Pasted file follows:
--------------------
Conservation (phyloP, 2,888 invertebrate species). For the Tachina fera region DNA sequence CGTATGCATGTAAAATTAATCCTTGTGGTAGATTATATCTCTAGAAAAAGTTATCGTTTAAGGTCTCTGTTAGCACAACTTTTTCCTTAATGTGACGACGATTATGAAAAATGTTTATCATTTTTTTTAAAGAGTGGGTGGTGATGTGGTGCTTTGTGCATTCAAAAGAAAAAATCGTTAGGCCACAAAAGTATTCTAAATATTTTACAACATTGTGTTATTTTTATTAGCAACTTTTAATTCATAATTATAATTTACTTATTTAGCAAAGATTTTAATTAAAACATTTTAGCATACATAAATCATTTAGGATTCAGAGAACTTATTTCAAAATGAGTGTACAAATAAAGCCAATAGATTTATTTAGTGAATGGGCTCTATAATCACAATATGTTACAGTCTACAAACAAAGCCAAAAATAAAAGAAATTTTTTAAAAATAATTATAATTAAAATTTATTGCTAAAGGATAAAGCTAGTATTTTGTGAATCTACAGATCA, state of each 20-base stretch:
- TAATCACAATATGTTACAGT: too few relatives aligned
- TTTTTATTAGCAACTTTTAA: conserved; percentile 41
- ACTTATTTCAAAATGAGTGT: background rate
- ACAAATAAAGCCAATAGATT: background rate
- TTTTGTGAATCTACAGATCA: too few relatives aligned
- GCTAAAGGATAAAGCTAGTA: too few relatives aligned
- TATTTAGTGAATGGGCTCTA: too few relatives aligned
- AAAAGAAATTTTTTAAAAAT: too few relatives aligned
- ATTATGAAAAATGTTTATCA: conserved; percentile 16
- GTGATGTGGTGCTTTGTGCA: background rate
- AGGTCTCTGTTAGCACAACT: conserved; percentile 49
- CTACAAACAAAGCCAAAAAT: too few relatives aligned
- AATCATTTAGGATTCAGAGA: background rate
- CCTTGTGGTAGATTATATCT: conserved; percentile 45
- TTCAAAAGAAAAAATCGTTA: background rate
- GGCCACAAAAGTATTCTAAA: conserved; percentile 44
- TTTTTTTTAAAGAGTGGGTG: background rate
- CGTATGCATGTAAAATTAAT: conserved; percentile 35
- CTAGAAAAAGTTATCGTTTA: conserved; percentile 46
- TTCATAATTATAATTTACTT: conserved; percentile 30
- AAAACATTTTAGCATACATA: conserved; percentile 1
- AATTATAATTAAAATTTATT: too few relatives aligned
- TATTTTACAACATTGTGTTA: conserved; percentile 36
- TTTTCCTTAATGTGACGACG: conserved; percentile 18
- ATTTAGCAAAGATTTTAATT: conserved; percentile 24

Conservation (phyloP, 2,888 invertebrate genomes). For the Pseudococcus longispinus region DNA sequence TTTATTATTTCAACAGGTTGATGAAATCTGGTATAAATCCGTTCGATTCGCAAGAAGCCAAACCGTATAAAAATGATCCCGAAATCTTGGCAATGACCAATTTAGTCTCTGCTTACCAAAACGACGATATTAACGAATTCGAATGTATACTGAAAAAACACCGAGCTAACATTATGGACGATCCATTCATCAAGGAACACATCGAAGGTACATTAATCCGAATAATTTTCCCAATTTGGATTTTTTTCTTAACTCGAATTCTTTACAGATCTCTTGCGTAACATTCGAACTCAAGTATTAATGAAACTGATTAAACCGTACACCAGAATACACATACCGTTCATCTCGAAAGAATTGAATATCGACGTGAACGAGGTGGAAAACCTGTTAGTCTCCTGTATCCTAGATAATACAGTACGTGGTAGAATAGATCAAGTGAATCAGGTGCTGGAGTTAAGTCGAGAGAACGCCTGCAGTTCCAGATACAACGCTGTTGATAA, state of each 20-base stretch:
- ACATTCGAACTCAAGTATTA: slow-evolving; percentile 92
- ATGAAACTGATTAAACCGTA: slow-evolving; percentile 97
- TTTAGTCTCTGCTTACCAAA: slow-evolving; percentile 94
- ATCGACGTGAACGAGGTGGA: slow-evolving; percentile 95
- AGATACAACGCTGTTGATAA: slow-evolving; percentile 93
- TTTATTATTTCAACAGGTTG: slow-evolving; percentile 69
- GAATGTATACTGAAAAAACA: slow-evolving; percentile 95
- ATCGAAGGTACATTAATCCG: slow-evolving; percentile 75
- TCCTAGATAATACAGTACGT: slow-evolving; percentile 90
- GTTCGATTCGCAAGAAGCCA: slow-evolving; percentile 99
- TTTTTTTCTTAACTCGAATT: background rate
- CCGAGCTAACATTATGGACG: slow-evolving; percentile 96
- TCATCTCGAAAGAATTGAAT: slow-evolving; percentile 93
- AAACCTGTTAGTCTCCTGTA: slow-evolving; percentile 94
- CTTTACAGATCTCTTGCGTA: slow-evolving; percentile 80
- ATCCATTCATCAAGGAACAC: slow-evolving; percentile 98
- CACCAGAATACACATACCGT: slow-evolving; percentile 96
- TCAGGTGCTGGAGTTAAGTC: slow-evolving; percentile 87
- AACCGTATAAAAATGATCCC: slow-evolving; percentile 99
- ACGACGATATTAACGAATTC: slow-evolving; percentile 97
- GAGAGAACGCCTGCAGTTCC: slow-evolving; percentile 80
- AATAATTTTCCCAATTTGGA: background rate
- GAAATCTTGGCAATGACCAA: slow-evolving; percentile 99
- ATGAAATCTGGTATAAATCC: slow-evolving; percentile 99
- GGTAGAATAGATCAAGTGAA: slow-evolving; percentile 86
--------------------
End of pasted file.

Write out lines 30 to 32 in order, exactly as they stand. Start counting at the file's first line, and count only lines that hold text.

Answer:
- TTTAGTCTCTGCTTACCAAA: slow-evolving; percentile 94
- ATCGACGTGAACGAGGTGGA: slow-evolving; percentile 95
- AGATACAACGCTGTTGATAA: slow-evolving; percentile 93